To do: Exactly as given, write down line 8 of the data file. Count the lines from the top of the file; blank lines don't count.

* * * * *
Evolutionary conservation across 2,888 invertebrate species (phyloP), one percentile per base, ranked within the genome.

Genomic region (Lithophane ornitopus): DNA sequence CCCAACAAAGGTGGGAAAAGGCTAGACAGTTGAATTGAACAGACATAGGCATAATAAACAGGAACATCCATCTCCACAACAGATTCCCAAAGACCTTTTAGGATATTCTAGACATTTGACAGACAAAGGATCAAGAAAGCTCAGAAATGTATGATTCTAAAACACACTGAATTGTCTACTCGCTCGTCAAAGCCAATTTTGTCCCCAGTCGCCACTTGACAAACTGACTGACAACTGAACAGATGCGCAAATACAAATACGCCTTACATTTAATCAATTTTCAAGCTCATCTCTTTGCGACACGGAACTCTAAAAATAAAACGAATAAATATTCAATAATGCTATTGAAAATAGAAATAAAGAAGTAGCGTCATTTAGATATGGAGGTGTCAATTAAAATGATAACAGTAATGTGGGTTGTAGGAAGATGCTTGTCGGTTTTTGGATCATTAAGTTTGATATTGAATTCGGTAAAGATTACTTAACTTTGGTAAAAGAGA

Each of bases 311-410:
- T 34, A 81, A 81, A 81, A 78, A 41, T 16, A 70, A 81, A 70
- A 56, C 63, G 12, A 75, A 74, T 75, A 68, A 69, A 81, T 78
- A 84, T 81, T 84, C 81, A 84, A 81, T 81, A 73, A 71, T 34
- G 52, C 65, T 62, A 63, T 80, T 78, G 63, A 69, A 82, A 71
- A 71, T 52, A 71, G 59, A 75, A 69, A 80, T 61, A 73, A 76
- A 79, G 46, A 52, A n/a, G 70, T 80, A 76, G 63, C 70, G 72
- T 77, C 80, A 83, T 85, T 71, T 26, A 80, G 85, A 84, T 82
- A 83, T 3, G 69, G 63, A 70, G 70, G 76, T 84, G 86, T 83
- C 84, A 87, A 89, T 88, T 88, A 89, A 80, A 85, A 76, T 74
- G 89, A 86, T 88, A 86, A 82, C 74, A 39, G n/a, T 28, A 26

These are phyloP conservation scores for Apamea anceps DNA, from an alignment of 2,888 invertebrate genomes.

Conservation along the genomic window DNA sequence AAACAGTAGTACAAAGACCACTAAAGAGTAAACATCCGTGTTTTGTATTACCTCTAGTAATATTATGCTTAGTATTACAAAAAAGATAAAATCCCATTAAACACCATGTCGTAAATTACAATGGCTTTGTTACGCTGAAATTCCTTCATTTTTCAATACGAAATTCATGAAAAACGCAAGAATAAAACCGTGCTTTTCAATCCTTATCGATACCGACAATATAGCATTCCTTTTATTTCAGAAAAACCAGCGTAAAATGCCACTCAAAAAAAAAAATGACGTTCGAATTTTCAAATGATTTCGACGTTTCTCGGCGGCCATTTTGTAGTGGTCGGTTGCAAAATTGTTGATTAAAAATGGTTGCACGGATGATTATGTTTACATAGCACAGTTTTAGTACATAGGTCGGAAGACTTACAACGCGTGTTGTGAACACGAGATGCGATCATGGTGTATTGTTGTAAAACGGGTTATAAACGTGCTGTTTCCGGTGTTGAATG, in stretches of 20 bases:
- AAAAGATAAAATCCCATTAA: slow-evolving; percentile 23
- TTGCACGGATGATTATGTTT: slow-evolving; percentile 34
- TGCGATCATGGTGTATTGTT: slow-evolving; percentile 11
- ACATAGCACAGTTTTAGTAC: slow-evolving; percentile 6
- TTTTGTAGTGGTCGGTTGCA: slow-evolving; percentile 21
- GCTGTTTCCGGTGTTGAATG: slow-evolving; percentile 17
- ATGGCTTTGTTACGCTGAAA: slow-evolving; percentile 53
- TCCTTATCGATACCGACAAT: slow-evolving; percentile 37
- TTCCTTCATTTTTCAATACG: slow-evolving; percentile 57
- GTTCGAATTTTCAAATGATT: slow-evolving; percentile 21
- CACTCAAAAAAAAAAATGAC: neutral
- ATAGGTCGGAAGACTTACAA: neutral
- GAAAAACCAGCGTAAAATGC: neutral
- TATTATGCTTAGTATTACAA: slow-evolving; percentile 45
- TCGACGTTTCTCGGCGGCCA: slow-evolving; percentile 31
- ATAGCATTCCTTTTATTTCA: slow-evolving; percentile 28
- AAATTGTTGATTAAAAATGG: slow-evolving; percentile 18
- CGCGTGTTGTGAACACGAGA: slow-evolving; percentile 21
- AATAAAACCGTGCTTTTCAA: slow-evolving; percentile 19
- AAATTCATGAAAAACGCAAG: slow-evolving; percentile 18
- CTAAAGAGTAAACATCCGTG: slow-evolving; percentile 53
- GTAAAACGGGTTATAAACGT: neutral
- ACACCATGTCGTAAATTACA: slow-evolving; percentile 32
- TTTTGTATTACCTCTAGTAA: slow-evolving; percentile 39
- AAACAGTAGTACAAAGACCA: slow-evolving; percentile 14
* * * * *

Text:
- A 71, T 52, A 71, G 59, A 75, A 69, A 80, T 61, A 73, A 76